We kept flying back and forth, reconning in front and in the rear, and it didn’t take very long until we started noticing the large number of bodies everywhere. Everywhere we’d look, we’d see bodies. These were infants, two-, three-, four-, five-year-olds, women, very old men, no draft-age people whatsoever. That’s what you look for, draft-age people. It came out in the interrogations that my crew and myself went through. My gunner’s big questions—were, “Were there weapons that day?” There was not the first weapon captured, to my knowledge, that day. I think a count has been anywhere from two to four hundred, five hundred bodies— it was that many. I think that’s a small count, including the three villages that were hit.

As we were flying back around the civilian people, there was one lady on the side of the road, and we knew something was going wrong by then. Larry Colburn, my gunner, just motioned for her to stay down; she was kneeling on the side of the road. We just ordered her to stay down; we hovered around everywhere, looking, couldn’t understand what was going on. We flew back over her a few minutes later and most of you all have probably seen that picture; she’s got a coolie hat laying next to her. If you look real close, some odd object laying right next to her— that’s her brains. It’s not pretty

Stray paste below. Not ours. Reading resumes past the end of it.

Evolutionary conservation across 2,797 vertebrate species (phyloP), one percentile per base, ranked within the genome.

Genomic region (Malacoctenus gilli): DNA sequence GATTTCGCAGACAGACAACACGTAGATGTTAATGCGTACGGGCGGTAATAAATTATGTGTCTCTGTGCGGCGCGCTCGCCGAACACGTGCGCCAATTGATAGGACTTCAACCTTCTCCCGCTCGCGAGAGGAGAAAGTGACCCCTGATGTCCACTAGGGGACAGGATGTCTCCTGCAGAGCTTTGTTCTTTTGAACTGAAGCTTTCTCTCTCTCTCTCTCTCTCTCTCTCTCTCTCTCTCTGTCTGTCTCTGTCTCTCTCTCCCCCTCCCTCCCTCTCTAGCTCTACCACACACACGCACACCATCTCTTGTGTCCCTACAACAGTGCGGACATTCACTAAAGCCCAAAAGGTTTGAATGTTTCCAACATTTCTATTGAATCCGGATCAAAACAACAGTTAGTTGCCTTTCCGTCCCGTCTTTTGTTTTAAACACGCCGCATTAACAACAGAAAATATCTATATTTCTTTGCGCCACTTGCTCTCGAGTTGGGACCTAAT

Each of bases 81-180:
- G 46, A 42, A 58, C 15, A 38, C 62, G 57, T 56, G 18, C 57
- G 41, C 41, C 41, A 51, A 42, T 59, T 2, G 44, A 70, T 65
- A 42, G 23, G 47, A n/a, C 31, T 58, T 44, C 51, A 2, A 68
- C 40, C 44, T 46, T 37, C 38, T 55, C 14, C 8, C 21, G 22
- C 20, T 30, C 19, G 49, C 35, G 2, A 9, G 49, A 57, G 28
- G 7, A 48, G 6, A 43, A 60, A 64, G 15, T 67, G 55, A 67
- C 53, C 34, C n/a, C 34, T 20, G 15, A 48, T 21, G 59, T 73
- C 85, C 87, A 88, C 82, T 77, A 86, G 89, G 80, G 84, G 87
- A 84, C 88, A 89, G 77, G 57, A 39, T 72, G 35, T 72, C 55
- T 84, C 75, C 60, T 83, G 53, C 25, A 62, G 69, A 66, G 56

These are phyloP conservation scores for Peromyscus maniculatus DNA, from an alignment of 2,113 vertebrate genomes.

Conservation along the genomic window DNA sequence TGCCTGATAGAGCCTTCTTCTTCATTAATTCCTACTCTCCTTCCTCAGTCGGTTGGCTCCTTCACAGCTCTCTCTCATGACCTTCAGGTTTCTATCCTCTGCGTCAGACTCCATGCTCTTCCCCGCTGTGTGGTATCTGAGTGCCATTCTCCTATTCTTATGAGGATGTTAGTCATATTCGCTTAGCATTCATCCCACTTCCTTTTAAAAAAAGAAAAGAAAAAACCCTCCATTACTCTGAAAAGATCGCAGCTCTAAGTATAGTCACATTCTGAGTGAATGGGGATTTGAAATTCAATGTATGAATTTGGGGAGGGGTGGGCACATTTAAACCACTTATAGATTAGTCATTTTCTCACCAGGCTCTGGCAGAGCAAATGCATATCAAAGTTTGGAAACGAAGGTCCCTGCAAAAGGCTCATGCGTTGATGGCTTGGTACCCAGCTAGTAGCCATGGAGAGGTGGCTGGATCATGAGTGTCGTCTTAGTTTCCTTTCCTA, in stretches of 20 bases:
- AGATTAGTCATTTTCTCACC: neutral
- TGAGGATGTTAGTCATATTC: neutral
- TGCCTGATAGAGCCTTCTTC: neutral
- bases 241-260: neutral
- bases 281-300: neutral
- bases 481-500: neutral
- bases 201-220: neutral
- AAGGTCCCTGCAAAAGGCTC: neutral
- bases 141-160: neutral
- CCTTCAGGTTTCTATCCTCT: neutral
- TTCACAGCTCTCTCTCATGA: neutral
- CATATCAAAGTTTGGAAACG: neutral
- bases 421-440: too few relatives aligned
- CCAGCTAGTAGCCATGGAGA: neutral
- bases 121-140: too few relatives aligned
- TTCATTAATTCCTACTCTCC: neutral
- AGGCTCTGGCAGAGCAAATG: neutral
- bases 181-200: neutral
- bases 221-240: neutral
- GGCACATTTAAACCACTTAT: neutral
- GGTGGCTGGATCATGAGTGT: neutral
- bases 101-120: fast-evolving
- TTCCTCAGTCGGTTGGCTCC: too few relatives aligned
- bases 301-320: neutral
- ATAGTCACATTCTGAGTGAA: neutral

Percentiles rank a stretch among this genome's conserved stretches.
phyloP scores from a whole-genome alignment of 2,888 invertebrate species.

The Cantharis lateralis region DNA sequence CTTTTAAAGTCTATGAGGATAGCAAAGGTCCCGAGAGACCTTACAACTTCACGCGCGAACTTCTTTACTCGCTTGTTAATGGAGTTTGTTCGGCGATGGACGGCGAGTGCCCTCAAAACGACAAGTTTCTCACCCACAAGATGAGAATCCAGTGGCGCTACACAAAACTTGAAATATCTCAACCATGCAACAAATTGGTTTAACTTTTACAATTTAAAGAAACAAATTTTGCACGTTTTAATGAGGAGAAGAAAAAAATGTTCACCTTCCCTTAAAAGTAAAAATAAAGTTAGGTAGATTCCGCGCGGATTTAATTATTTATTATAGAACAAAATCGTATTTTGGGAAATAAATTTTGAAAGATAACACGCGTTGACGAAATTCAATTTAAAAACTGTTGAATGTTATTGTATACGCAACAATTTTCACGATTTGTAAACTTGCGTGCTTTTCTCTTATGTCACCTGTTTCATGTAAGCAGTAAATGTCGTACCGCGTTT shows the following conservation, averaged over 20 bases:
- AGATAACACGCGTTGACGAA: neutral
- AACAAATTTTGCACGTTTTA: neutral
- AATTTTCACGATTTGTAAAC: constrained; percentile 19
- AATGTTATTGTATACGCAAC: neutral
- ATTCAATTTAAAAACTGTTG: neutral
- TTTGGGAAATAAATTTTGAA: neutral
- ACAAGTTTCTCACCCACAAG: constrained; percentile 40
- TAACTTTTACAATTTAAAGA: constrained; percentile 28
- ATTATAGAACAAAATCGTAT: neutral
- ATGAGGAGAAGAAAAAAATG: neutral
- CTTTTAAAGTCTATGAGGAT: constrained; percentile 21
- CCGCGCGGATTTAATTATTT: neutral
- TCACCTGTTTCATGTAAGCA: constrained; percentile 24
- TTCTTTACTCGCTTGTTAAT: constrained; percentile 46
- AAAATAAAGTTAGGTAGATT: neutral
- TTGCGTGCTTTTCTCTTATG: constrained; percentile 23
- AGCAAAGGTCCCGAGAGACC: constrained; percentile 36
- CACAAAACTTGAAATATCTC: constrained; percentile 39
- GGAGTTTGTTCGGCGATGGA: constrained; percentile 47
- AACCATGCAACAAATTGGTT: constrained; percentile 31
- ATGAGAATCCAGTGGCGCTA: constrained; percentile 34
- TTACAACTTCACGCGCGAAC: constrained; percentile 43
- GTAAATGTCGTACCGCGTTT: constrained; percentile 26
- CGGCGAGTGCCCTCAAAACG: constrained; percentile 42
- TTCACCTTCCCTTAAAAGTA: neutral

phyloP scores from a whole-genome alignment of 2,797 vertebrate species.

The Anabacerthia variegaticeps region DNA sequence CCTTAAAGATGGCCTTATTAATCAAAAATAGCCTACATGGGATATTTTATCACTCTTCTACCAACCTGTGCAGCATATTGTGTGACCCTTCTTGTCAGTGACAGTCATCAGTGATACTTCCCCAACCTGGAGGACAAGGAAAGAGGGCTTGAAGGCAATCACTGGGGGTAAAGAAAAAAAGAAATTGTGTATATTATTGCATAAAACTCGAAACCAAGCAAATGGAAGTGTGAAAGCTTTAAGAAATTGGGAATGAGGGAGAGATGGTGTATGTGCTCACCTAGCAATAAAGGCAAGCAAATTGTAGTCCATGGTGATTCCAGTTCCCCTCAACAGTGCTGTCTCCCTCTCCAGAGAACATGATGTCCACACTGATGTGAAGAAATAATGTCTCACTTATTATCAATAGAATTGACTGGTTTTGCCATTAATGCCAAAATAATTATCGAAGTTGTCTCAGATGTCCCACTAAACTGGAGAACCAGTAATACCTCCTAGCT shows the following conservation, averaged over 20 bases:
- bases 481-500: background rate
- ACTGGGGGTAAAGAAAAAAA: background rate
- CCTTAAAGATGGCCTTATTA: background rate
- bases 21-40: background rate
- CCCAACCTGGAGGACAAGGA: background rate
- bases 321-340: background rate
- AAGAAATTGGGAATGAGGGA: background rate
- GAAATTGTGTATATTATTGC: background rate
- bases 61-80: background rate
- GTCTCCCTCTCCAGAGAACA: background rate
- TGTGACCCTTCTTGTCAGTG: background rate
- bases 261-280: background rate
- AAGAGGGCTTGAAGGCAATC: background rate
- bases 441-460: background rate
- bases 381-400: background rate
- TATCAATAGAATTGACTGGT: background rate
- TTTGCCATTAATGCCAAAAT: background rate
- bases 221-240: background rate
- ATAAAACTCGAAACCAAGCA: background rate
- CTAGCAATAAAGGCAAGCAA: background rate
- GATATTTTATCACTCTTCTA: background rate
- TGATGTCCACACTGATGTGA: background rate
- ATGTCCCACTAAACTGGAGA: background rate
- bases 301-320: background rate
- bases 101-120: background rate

We saw another lady that was wounded. We got on the radio and called for some help and marked her with smoke. A few minutes later up walks a captain, steps up to her, nudges her with his foot, steps back and blows her away.

We came across a ditch that had, I don’t know, a lot of bodies in it, a lot of movement in it. I landed, asked a sergeant there if he could help them out, these wounded people down there. He said he’d help them out, help them out of their misery, I believe. I was . . . shocked, I guess, I don’t know. I thought he was joking; I took it as a joke, I guess. We took off and broke away from them and my gunner, I guess it was, said, “My God, he’s firing into the ditch.” We’d asked for help twice, both times— well actually, three times by then, I guess— every time that people had been killed. We’d “help these people out” by asking for help.